But, why did you need multiple area codes? Well, we consulted with araara.co on this one and it turns out that the Bell had decided to use this approach for future scalability and improvements. It’s safe to say that his predictions were true as telephones did become one of the most used gadgets in the history of mankind.

Now, we’ve talked about the middle digit, but what about the other ones? Well, the first and the last digit were assigned according to the current population density and its expected development. Now, this might sound like odd reasoning, but it really wasn’t. You see, the goal was to keep the highly populated areas on the lower spectrum of the area codes, which is why the more densely populated area of New York was assigned 212.

The whole reasoning behind it was to keep the dialling process fast and easy in the areas that had the most people using the phones. You see, back in the late 40s and all the way to the late 90s, a lot of people used rotary phones. And if you’ve ever seen or used a rotary phone, you know it was much faster and easier to dial a 2 rather than a 9.

But, that was back in the day, what about now? Are the rules the same?

  1. Understand The Modern Day Area Codes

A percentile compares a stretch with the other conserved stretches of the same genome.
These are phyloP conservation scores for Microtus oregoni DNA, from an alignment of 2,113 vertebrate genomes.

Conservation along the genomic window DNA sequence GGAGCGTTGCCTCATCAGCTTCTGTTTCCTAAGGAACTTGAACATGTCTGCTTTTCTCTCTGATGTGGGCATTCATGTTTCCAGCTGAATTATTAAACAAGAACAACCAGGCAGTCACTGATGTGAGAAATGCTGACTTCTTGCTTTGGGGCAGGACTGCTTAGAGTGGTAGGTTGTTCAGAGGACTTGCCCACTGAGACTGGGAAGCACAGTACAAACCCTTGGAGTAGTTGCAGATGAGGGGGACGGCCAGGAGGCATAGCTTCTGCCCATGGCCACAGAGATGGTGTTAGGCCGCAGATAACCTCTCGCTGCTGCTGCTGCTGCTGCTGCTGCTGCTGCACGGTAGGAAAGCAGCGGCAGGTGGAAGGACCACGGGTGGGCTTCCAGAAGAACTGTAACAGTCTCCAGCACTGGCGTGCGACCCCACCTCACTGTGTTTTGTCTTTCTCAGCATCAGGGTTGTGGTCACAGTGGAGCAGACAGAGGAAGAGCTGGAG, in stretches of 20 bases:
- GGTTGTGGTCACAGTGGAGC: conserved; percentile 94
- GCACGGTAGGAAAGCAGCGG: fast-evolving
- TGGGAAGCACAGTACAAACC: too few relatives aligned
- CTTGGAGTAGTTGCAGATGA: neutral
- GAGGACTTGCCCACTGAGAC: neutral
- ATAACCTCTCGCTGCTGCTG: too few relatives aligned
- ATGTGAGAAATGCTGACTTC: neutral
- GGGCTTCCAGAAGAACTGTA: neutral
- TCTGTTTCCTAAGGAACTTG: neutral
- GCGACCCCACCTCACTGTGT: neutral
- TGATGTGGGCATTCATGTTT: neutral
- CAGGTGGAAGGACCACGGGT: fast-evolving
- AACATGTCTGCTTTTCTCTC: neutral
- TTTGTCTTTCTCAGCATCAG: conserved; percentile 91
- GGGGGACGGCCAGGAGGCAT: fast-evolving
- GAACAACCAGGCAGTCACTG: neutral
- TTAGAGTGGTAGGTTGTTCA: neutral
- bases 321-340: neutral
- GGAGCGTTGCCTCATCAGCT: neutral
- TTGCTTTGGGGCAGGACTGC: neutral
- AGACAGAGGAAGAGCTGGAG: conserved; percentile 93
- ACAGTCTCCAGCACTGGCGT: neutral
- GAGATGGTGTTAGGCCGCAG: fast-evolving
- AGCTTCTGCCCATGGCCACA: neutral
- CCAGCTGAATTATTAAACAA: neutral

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As you probably know, the US counts a lot more than the initial 86 area codes. Nowadays, there is over 300 are codes assigned just to the US states and provinces. Each of those area codes has the capacity of almost 8 million different telephone numbers and if we multiply those two, we can see just how popular telephones have become.

Nowadays, there are clear rules as to how a telephone number and an area code can look. The format in which you can recognize the modern phone number is NPA-NXX-XXXX. The NPA or numbering plan area code still consists of three digits, but the rules on how which one is determined are slightly different.

The first digit can still only be from 2 to 9, that part has still gone unchanged. However, nowadays, both second and third number can be anything from 0 to a 9. In case that the second and third number are matching, those NPAs are called ERCs and are mostly used for special services.

The NXX or central office exchange code is formed in the same way as the NPA, with the exception that the second and third number can’t both be 1, as those codes are reserved for special services like emergency services (911), relay services for people with hearing or speech disabilities (711) or local telephone directory service (411).

The final, XXX or the line number, can be completely random.

Conclusion

Now, there are no rules as to which area code can be assigned to each state if that’s what you were hoping to find out. Hopefully, we have managed to solve at least some of your confusion and we hope you now have a better understanding of how these work.

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John Marmolejo